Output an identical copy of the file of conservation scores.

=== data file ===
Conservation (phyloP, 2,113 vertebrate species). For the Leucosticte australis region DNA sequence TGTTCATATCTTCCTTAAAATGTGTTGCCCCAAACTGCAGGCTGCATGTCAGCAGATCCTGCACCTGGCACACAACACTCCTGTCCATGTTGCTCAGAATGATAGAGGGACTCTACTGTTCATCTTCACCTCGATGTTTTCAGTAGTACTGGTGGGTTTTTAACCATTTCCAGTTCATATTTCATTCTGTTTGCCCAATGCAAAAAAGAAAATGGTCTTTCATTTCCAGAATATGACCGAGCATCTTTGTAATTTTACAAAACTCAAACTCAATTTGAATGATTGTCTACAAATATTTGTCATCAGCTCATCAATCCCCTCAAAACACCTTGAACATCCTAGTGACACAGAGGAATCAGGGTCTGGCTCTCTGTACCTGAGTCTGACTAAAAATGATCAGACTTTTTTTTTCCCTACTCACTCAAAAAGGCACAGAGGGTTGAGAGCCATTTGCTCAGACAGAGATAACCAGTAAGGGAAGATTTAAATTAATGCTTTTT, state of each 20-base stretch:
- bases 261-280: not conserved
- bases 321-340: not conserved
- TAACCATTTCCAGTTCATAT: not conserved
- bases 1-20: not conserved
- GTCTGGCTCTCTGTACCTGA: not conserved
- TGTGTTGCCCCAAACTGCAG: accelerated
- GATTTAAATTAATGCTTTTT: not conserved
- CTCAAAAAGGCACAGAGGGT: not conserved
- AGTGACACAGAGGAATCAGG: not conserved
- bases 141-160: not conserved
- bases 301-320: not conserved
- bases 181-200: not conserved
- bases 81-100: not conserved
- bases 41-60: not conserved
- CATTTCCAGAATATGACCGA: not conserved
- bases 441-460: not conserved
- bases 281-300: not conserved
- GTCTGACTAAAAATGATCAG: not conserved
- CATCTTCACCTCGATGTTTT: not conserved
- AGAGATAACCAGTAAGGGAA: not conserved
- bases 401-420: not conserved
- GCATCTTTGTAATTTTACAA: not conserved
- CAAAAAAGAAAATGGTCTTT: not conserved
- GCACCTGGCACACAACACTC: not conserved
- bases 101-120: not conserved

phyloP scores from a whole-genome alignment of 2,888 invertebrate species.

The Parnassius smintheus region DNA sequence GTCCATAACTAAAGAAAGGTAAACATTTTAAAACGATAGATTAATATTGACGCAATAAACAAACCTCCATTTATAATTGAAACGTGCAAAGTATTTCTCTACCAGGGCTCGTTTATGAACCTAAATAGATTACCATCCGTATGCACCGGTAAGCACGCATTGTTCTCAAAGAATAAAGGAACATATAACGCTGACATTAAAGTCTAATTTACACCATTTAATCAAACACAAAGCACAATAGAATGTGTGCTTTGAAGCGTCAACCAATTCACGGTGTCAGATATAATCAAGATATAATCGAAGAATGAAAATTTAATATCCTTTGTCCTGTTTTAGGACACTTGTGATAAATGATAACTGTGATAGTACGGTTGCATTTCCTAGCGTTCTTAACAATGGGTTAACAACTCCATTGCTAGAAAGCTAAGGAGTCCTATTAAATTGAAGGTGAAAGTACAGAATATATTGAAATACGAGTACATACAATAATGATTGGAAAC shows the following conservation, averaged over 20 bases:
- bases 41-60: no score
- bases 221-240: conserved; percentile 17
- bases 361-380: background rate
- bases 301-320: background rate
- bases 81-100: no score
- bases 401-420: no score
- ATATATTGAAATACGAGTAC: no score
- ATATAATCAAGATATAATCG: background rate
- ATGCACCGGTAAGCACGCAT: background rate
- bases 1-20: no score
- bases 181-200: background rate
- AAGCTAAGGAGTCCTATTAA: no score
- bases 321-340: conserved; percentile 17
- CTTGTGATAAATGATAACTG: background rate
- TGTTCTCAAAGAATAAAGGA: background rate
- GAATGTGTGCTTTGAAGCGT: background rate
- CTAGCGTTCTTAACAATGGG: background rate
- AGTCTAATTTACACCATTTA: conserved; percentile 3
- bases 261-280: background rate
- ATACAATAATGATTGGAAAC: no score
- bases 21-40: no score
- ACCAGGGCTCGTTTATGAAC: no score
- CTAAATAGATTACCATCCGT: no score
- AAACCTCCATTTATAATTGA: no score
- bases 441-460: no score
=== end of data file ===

Conservation (phyloP, 2,113 vertebrate species). For the Leucosticte australis region DNA sequence TGTTCATATCTTCCTTAAAATGTGTTGCCCCAAACTGCAGGCTGCATGTCAGCAGATCCTGCACCTGGCACACAACACTCCTGTCCATGTTGCTCAGAATGATAGAGGGACTCTACTGTTCATCTTCACCTCGATGTTTTCAGTAGTACTGGTGGGTTTTTAACCATTTCCAGTTCATATTTCATTCTGTTTGCCCAATGCAAAAAAGAAAATGGTCTTTCATTTCCAGAATATGACCGAGCATCTTTGTAATTTTACAAAACTCAAACTCAATTTGAATGATTGTCTACAAATATTTGTCATCAGCTCATCAATCCCCTCAAAACACCTTGAACATCCTAGTGACACAGAGGAATCAGGGTCTGGCTCTCTGTACCTGAGTCTGACTAAAAATGATCAGACTTTTTTTTTCCCTACTCACTCAAAAAGGCACAGAGGGTTGAGAGCCATTTGCTCAGACAGAGATAACCAGTAAGGGAAGATTTAAATTAATGCTTTTT, state of each 20-base stretch:
- bases 261-280: not conserved
- bases 321-340: not conserved
- TAACCATTTCCAGTTCATAT: not conserved
- bases 1-20: not conserved
- GTCTGGCTCTCTGTACCTGA: not conserved
- TGTGTTGCCCCAAACTGCAG: accelerated
- GATTTAAATTAATGCTTTTT: not conserved
- CTCAAAAAGGCACAGAGGGT: not conserved
- AGTGACACAGAGGAATCAGG: not conserved
- bases 141-160: not conserved
- bases 301-320: not conserved
- bases 181-200: not conserved
- bases 81-100: not conserved
- bases 41-60: not conserved
- CATTTCCAGAATATGACCGA: not conserved
- bases 441-460: not conserved
- bases 281-300: not conserved
- GTCTGACTAAAAATGATCAG: not conserved
- CATCTTCACCTCGATGTTTT: not conserved
- AGAGATAACCAGTAAGGGAA: not conserved
- bases 401-420: not conserved
- GCATCTTTGTAATTTTACAA: not conserved
- CAAAAAAGAAAATGGTCTTT: not conserved
- GCACCTGGCACACAACACTC: not conserved
- bases 101-120: not conserved

phyloP scores from a whole-genome alignment of 2,888 invertebrate species.

The Parnassius smintheus region DNA sequence GTCCATAACTAAAGAAAGGTAAACATTTTAAAACGATAGATTAATATTGACGCAATAAACAAACCTCCATTTATAATTGAAACGTGCAAAGTATTTCTCTACCAGGGCTCGTTTATGAACCTAAATAGATTACCATCCGTATGCACCGGTAAGCACGCATTGTTCTCAAAGAATAAAGGAACATATAACGCTGACATTAAAGTCTAATTTACACCATTTAATCAAACACAAAGCACAATAGAATGTGTGCTTTGAAGCGTCAACCAATTCACGGTGTCAGATATAATCAAGATATAATCGAAGAATGAAAATTTAATATCCTTTGTCCTGTTTTAGGACACTTGTGATAAATGATAACTGTGATAGTACGGTTGCATTTCCTAGCGTTCTTAACAATGGGTTAACAACTCCATTGCTAGAAAGCTAAGGAGTCCTATTAAATTGAAGGTGAAAGTACAGAATATATTGAAATACGAGTACATACAATAATGATTGGAAAC shows the following conservation, averaged over 20 bases:
- bases 41-60: no score
- bases 221-240: conserved; percentile 17
- bases 361-380: background rate
- bases 301-320: background rate
- bases 81-100: no score
- bases 401-420: no score
- ATATATTGAAATACGAGTAC: no score
- ATATAATCAAGATATAATCG: background rate
- ATGCACCGGTAAGCACGCAT: background rate
- bases 1-20: no score
- bases 181-200: background rate
- AAGCTAAGGAGTCCTATTAA: no score
- bases 321-340: conserved; percentile 17
- CTTGTGATAAATGATAACTG: background rate
- TGTTCTCAAAGAATAAAGGA: background rate
- GAATGTGTGCTTTGAAGCGT: background rate
- CTAGCGTTCTTAACAATGGG: background rate
- AGTCTAATTTACACCATTTA: conserved; percentile 3
- bases 261-280: background rate
- ATACAATAATGATTGGAAAC: no score
- bases 21-40: no score
- ACCAGGGCTCGTTTATGAAC: no score
- CTAAATAGATTACCATCCGT: no score
- AAACCTCCATTTATAATTGA: no score
- bases 441-460: no score